There are many reasons why you should listen to Rush.
They’re incredible musicians. They have, over the years, been as experimental as Radiohead. Neil Peart is unquestionably the best rock drummer alive today. Better even than John Keeble.
But there is just one fly in the ointment…
Back in 1986, undaunted by my premature teenage rejection of 2112 as “hippie nonsense” my Rush-loving friend tried once again to interest me in the band, this time with their new record Power Windows.
It was nothing like the earlier records. In a good way. Synths layered between the clean guitar sounds, an electronic drum kit – it sounded modern. Eighties.
Thankfully, the band had scrubbed up a bit too. They no longer looked like they had covered themselves in glue and gone twirling into a kimono factory. They’d had something of a make over, like Gok Wan had come to see them whilst having an off-day…
I didn’t think much of the cover. In my humble teenage opinion I thought the basic concept of a person sitting on a chair in a room was done more effectively by Ratt’s Invasion of your Privacy.
See if you can spot where Rush went wrong.
Schoolboy error guys. That’s right. The furniture’s too modern.
The lyrics of Big Money and Territories eschewed rock’s fashion for talking about vehicles (Bomber, Wheels of Steel, Aces High, Heading out to the Highway) or girls (just about every song by Kiss, Mötley Crüe, Van Halen). Rush sang about the cheery subject of the cold war: fair enough: for those of us growing up at that time it was considered highly probable that a nuclear war would break out before too long.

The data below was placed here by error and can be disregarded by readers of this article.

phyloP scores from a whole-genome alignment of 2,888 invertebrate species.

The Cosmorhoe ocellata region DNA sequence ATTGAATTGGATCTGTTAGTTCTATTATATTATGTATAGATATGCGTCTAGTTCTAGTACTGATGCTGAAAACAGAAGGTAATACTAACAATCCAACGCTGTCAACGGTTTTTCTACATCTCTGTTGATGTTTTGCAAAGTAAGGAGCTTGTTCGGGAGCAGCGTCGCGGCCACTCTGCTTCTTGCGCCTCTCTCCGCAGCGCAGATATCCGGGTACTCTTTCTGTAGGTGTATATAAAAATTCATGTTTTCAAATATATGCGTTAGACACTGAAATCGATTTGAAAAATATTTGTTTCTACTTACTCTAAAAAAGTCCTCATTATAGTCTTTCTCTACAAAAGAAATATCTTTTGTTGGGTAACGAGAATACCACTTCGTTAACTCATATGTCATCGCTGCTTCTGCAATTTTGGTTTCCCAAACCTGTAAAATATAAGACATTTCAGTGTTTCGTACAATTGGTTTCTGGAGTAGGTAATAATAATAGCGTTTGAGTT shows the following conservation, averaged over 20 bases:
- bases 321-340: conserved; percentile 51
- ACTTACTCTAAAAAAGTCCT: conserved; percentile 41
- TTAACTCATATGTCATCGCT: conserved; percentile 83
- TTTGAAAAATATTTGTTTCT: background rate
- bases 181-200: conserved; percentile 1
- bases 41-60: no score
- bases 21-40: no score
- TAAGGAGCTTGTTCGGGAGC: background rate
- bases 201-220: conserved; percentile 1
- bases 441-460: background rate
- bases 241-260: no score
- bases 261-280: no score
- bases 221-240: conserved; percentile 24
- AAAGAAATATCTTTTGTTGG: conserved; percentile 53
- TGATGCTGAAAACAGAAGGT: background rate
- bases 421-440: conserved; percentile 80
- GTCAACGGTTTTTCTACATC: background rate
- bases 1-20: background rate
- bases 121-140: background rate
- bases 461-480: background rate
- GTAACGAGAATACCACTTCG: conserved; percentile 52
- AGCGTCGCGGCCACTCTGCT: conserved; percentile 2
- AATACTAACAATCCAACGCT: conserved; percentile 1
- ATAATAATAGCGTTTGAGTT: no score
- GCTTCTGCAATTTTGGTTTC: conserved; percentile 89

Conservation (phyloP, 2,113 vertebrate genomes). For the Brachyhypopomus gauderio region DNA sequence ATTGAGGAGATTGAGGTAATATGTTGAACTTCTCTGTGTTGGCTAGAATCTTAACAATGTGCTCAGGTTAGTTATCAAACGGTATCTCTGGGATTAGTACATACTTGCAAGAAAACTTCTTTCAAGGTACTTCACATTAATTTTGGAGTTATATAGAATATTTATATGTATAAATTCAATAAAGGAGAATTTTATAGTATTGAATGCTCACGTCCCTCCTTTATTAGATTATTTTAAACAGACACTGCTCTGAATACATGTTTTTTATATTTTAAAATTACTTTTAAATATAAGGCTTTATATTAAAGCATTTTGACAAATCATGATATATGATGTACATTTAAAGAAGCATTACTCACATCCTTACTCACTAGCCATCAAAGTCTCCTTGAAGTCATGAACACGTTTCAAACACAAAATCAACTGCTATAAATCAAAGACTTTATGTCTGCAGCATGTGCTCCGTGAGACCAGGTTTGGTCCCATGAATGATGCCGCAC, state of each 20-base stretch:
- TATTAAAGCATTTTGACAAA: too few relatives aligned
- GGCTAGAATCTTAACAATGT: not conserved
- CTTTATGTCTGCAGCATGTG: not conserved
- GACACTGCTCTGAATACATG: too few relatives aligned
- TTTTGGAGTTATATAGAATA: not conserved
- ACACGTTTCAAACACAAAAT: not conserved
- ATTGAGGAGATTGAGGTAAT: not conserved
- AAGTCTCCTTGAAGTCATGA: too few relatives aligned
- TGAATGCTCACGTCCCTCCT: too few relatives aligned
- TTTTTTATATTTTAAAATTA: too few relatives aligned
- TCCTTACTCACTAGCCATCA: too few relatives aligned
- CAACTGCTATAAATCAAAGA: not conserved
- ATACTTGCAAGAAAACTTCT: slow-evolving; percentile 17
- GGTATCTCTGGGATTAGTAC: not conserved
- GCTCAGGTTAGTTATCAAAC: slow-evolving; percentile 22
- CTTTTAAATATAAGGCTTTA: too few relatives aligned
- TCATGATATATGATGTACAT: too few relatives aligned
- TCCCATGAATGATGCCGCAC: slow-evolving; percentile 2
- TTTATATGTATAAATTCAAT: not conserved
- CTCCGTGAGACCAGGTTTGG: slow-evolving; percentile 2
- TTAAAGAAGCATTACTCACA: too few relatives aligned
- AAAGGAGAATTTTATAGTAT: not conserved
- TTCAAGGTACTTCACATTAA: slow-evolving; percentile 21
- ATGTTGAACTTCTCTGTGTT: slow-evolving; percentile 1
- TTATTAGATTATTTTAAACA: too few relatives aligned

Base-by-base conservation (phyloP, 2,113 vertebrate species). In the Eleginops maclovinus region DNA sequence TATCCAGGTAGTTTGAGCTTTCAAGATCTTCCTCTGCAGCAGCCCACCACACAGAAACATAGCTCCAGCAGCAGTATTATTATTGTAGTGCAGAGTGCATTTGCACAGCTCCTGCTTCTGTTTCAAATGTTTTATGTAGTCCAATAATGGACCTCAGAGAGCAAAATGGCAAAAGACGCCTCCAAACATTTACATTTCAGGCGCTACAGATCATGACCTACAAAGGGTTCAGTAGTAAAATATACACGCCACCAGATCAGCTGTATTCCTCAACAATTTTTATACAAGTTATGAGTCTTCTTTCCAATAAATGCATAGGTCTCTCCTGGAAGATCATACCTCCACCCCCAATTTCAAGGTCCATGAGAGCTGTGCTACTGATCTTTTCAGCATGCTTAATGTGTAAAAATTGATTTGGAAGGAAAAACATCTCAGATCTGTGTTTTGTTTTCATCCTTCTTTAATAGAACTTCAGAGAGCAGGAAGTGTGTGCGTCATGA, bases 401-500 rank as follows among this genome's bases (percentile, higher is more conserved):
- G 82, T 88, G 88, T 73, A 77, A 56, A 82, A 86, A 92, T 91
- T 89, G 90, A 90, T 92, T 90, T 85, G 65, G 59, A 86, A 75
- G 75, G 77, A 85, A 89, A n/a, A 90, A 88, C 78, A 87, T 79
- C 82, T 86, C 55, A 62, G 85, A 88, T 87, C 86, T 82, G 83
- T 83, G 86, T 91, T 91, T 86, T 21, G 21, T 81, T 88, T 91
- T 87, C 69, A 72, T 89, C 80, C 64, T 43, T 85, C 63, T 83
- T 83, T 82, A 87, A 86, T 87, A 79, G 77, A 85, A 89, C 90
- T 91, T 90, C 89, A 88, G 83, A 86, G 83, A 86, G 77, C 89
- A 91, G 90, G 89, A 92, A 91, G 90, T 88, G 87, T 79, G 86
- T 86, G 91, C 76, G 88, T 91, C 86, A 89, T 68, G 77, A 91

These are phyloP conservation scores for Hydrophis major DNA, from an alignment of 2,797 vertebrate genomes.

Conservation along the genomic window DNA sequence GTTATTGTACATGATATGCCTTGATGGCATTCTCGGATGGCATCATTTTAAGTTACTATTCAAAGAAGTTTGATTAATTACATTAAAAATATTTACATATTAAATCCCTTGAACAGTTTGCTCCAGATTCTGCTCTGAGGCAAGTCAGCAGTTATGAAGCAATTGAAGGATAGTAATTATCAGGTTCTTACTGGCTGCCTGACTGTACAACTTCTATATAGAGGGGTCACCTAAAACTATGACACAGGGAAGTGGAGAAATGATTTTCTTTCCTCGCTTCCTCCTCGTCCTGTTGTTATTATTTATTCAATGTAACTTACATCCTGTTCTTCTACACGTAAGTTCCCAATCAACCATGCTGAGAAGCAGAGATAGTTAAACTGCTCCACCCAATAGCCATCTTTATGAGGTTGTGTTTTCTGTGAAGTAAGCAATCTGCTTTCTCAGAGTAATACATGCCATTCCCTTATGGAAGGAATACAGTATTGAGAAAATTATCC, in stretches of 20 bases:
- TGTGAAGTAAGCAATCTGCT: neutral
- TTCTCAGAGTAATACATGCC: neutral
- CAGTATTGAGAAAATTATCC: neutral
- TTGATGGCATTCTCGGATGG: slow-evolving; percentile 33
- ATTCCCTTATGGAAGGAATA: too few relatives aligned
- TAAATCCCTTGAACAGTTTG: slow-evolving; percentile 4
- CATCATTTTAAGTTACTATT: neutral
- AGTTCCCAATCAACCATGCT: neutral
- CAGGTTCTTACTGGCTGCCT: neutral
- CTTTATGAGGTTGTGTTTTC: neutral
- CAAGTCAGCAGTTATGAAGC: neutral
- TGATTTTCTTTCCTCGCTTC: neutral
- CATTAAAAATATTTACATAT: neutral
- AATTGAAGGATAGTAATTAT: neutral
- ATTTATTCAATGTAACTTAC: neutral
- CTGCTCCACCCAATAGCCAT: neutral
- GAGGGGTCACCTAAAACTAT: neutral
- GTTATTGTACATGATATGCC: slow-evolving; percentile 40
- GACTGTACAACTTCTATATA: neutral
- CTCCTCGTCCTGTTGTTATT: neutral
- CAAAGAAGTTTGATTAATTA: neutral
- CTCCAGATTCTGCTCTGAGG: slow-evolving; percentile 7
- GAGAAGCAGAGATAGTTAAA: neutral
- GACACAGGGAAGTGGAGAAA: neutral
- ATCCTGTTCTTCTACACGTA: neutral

Manhattan Project sang about “the pilot of Enola Gay/ flying out of the shockwave/ on that August day”… I looked up “Enola Gay” in an encyclopaedia. Never had to do that with a Kiss lyric. Unless Joy of Sex counts as an encyclopaedia.
You could accuse Rush of being a “thinking person’s rock band”. Before we do that, however, there’s a more fundamental type of band they need to be. And that is a “doesn’t object to Geddy Lee‘s helium-pitched-voice person’s rock band”.
I think of Geddy Lee as being like Cacofonix the Bard from the Asterix books. If you remember, Cacofonix suffered because opinion was divided as to his talents. “He thinks he’s a genius. Everyone else thinks he’s unspeakable…” so the introduction told us. The bard would end up being bound and gagged every time he threatened to burst into song…
Like the fictional Cacofonix, Geddy’s voice (to some people) is as toothache-inducing as hearing knives scratching china, fingernails scraping down a blackboard or seeing a photo of Justin Beiber. I have literally seen someone visibly wince when hearing his singing (and that of Justin Beiber’s for that matter).
When the Allied troops invaded Iraq, there were reports that tank stereos blasted out Metallica’s Enter Sandman to shock the opposition into surrendering. Error. A bit of Rush’s 2112 perhaps or anything from Fly by Night certainly, would have wrapped up that conflict in two weeks. Although it may have contravened the Geneva Convention.
Such is life however. Like beer, Durian Fruit and Scientology, it’s certainly an acquired taste. But I’m not sure Rush would be Rush without it. And The World Needs Rush. If only to show Justin Beiber what a dreadful little pop puppet he is…
Rush’s first album for five years, Clockwork Angels, is released today, 11th June inside a special Rush-devoted issue of Classic Rock Magazine.
Record #56: Rush – Manhattan Project
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